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Grow Your Business Technology

Disaster Recovery Tips for Small Businesses

SMB disaster recovery tips
Credit: Arjuna Kodisinghe/Shutterstock

According to the Federal Emergency Management Agency (FEMA), 40 to 60 percent of small businesses never reopen their doors following a disaster. That's a disheartening statistic for any owner trying to pick up the pieces following a devastating fire, storm, platform hack, security breach, riot or other unexpected catastrophe.

As overwhelmed as you might feel, it is important to know that your post-disaster actions and speed will directly impact how quickly you're able to get your business up and running again. If you want to be one of the businesses that survive, you'll need to be intentional about the process you follow to get on the road to recovery.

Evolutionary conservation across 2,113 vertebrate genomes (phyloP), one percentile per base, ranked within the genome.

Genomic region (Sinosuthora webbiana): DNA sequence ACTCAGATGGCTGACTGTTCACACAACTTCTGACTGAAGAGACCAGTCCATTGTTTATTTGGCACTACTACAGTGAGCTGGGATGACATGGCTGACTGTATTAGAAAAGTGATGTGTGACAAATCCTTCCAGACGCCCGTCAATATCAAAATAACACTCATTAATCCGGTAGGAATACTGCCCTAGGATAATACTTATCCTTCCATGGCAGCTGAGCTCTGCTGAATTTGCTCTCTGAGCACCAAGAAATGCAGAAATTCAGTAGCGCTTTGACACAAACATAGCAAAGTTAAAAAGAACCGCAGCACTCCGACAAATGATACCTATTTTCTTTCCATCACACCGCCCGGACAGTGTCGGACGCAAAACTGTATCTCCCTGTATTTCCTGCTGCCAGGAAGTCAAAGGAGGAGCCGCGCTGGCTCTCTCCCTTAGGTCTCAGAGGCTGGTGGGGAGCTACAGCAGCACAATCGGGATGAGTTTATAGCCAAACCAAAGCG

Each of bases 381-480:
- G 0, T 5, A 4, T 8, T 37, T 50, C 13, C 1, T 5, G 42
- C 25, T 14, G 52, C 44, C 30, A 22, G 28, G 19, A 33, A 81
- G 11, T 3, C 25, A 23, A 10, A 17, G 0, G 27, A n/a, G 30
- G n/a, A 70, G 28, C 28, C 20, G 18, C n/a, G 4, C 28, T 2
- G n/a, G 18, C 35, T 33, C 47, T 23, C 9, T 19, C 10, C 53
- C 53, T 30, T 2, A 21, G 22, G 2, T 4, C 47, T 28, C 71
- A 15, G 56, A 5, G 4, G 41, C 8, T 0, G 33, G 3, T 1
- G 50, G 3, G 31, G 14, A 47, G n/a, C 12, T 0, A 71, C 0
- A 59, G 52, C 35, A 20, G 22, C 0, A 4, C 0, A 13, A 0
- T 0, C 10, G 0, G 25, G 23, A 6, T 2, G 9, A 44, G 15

To help you get started, we connected with industry experts to curate seven of the best disaster-recovery tips for small businesses. 

Abby Eisenkraft, CEO of Choice Tax Solutions Inc. recommends small businesses "take stock of where they are currently at." Knowing the level of damage to your business assets is going to be the first step in determining what you attack first. She advises starting with fundamental questions like are employees okay and available to return to work? Do you have a way of contacting everyone? Is it safe to return to the premises?

Even if the building and employees are safe, there's work to do. Eisenkraft's next question: Does your company need to acquire new equipment so you can be back in business quickly?

Answering these questions helps you visualize the challenges ahead and prioritize the steps involved in your recovery.